• It is a naturalistic style which resembles the ideal forms of contemporary bronze and stone sculpture, and reflects some feeling of the classical art of Ajanta.
  • The Pala art came to a sudden end after the destruction of the Buddhist monasteries at the hands of Muslim invaders in the first half of the 13th century.
  • Ashtasahasrika-Prajnaparamita is a very popular manuscript. 5 leaves from the manuscript are shown below.

 



CENTRAL INDIA

 

I. Political Background

The Rashtrakutas dynasty was founded by Dantidurga in 754 AD with its capital in Malkhed, Maharastra. Their rule continued till the end of 10th Century.

 

II. Literature and Language

This period saw the development of Kannada and Sanskrit. The trinity poets of this time – Pampa, Ranna and Ponna made immense contribution to Kannada.

Literary contributions were few under the Rashtrakutas.

Work Author Type Theme Patronage
Kavirajamarga Amoghavarsha I Poetic Works Earliest work in Kannada Rashtrakutas

 

III. Religion

The Rashtrakutas were tolerant in religious views and patronized Saivism, Vaishnavism and Jainism. The revival of Hinduism that began during the Guptas got a boost.

Though Jainism did not spread outside India like Buddhism, but continued to exist in Western India and Karnataka.

Even Muslim traders were allowed to settle and Islam was preached. Unfortunately Buddhism saw a decline.

 

IV. Architecture

The Rashtrakutas temples are majorly rock cut. Art and architecture at Ellora and Elephanta cave temples are remarkable contributions of the Rashtrakutas.

A. Cave Temples

The vesara style reached its culmination under the Rashtrakutas. Deccan architecture shows the hybridization of Nagara and Dravidian style ie. Vesara style. These

1. Ellora – Kailashnath temple

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  • Is located in Ellora, Maharashtra
  • This temple is considered the greatest achievement in Rashtrakutan architecture built under the patronage of Krishna I.
  • It is a rock cut temple built in Dravidian style with a Nandi shrine.
  • It is carved out of a monolithic rock.
  • Some of these caves are dedicated to Buddhism.

 

2. Elephanta Caves

Image result for Elephanta caves

  • are a network of sculpted caves located on Elephanta Islands in Mumbai Harbour.
  • It has Hindu and Buddhist caves
  • The Hindu caves are dedicated to Lord Shiva.
  • The rock cut architecture of the caves has been dated to between the 5th and 8th centuries.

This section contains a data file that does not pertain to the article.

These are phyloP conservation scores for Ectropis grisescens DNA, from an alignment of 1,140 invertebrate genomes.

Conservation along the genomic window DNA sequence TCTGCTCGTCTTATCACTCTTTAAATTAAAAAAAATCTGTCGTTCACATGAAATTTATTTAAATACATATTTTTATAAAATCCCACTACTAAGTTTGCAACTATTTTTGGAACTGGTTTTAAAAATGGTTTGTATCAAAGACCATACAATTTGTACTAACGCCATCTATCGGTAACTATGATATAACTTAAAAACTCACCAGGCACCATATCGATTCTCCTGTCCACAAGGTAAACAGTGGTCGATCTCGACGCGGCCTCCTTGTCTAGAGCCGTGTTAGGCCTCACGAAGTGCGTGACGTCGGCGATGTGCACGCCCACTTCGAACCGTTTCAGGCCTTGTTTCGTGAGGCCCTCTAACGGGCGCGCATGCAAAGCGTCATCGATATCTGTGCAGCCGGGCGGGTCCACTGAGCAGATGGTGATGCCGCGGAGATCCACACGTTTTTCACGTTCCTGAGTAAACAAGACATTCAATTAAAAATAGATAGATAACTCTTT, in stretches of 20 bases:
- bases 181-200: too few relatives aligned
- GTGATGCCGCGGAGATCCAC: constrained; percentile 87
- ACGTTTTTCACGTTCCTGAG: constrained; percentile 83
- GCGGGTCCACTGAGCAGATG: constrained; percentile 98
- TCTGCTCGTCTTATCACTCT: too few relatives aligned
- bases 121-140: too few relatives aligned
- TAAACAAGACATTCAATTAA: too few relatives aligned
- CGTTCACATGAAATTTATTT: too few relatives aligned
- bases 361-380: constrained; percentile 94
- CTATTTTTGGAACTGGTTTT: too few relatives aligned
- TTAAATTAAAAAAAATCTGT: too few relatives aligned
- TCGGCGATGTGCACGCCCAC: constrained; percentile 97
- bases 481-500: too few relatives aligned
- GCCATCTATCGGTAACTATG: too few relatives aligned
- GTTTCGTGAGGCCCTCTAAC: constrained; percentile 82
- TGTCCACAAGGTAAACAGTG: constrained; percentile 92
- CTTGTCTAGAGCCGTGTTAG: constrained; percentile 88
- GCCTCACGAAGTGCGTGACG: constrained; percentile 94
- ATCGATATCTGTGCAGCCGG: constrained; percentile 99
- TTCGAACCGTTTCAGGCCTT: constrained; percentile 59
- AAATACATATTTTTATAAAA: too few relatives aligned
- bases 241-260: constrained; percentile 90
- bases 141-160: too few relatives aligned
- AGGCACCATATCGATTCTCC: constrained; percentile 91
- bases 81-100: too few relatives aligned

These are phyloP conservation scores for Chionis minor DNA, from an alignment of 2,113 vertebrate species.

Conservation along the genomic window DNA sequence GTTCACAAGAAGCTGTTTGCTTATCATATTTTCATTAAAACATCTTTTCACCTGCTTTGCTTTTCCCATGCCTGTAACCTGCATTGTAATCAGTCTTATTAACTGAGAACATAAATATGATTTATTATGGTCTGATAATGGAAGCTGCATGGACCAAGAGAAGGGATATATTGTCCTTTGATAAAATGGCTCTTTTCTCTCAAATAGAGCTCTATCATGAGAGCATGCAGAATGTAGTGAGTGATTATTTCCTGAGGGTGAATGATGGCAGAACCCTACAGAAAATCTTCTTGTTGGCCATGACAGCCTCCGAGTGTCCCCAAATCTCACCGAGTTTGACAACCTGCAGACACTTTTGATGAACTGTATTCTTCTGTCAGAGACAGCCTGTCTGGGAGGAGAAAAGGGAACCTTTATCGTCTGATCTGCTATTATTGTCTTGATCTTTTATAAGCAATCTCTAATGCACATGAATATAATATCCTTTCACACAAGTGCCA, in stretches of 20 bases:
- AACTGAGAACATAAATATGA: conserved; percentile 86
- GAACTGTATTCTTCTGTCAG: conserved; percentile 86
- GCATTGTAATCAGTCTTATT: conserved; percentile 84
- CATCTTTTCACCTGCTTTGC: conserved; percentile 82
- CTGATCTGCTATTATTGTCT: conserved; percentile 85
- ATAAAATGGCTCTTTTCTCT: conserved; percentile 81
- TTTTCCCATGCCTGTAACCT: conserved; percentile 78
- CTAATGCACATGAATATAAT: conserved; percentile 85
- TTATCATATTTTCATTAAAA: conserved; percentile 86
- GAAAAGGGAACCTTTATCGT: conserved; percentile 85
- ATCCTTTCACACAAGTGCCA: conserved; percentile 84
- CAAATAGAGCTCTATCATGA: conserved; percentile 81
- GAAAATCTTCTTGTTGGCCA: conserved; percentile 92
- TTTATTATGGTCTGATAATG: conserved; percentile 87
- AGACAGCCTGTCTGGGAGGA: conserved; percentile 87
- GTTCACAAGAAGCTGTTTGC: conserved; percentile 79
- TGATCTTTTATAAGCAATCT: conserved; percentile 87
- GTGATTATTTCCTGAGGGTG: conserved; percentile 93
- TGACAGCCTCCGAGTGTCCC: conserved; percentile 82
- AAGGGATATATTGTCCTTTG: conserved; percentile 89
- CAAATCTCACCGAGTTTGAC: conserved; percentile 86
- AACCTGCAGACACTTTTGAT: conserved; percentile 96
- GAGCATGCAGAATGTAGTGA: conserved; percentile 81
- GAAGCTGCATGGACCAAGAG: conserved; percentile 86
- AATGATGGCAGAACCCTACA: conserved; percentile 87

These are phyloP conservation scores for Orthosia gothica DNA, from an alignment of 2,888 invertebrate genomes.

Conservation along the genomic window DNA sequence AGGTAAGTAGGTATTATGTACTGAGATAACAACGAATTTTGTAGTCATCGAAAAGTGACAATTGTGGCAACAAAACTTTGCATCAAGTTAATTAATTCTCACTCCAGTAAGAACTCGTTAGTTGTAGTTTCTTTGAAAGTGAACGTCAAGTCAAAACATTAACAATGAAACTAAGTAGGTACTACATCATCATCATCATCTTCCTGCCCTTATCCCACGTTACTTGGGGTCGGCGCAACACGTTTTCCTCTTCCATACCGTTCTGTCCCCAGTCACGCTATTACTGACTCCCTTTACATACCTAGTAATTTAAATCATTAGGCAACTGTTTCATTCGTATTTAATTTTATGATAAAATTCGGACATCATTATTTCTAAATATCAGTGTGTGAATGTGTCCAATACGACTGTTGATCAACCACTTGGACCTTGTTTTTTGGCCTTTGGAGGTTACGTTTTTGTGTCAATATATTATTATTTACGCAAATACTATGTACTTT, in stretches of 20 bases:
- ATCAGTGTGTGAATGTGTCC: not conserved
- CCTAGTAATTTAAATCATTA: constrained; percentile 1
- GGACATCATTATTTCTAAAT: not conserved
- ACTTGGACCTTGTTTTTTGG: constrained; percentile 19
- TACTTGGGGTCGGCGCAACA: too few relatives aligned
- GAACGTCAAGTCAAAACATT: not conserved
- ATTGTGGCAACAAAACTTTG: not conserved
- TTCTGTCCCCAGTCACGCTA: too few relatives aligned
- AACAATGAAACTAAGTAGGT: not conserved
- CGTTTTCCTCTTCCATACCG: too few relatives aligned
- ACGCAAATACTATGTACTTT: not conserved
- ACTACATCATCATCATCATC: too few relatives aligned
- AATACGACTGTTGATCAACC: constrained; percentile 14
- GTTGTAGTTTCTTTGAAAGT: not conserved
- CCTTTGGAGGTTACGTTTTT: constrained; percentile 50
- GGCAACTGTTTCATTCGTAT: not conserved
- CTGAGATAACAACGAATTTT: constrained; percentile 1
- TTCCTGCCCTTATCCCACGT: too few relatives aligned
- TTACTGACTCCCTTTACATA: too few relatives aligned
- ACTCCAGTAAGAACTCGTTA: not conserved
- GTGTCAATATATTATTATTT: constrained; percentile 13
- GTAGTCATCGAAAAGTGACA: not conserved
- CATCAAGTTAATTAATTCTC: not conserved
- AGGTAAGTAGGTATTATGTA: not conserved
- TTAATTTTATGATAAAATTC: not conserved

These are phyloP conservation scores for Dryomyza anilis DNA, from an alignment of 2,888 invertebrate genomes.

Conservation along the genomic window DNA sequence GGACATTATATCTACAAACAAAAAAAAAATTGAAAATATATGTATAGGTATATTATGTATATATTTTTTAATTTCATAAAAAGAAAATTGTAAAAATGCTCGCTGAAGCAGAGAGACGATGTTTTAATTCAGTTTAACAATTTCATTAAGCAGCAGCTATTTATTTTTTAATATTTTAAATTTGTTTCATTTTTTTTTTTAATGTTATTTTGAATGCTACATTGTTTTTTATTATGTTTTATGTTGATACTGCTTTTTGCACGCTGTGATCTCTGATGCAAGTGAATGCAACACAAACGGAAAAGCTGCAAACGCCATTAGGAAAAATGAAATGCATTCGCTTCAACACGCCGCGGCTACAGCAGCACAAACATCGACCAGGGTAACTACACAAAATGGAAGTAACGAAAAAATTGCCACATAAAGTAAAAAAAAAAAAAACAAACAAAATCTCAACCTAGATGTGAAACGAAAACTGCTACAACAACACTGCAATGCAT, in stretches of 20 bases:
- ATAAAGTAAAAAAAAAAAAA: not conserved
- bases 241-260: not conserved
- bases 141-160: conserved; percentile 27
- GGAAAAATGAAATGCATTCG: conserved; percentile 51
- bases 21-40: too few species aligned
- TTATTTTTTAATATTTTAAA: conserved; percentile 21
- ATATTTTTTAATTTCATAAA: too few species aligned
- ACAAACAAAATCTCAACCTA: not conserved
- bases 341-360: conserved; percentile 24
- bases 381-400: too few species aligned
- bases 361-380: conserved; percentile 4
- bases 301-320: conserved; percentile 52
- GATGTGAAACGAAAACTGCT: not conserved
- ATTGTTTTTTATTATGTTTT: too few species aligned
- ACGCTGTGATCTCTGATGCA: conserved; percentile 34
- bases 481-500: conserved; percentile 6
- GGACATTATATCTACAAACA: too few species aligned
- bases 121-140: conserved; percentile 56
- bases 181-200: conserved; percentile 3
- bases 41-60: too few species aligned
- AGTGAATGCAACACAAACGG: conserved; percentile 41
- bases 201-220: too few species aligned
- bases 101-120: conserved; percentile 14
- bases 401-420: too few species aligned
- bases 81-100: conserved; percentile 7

• Designated as a UNESCO World Heritage Site.

 

V. Art

A. Ellora Caves

1. Shiva and Parvati Wedding

Image result for ellora shiv parvati wedding

2. Ravana shaking the Kailash mountain

Image result for ellora ravana shaking the kailash

3. The Dashavatara Cave – illustrate ten incarnations of Vishnu. One being Vishnu rescuing Bhoodevi.

Image result for ellora ten vishnu avatars

Other than these, Ramayana theme is well depicted in this temple.

B. Elephanta Cave Scultpures

1. Trimurti

Image result for elephanta caves sculptures

  • The three heads are said to represent three essential aspects of Shiva: creation, protection, and destruction

2. Gangadhara panel

Image result for elephanta caves sculptures

  • Shiva as Nataraj performing the Tandava (cosmic dance).

3. Gangadhara Panel

Image result for elephanta caves gangadhar

4. Ardhanarishvara Panel

Image result for elephanta caves ardhanarishvara

Other than the above, Wedding of Shiva, Shiva slaying Andhaka and Yogisvara are other important scultures.

 



SOUTH INDIA

South India witnessed the weakening of the mighty Pallavas giving way to the imperial Chola Empire. Few significant works of art and architecture are as follows

Bahubali

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  • Bahubali , a much revered figure among Jains was the son of Rishabanath, first Jain tirthankara.
  • He is said to have meditated motionless for one year in a standing posture (Kayotsarga) and that during this time, climbing plants grew around his legs.
  • After his year of meditation, Bahubali attained omniscience (Kevala Jnana).
  • According to Jain texts, Bahubali’s soul was liberated from the cycle of births and deaths (moksha) at Mount Kailsh.
  • Bahubali is also called Gommatesha because of the Gommateshwara monolithic statue dedicated to him.
  • The statue was built under Ganga dynasty in Sravanabeligola in Karnataka around 981 AD.
  • It is one of the largest free-standing statues in the world

 


References and image credits

  1. NCERTs
  2. NIOS
  3. CCRT site
  4. http://www.indianetzone.com/35/features_pala_sculpture_indian_sculpture.htm
  5. https://en.wikipedia.org/wiki/Western_Ganga_dynasty
  6. http://asi.nic.in/asi_monu_tktd_chts_laxman.asp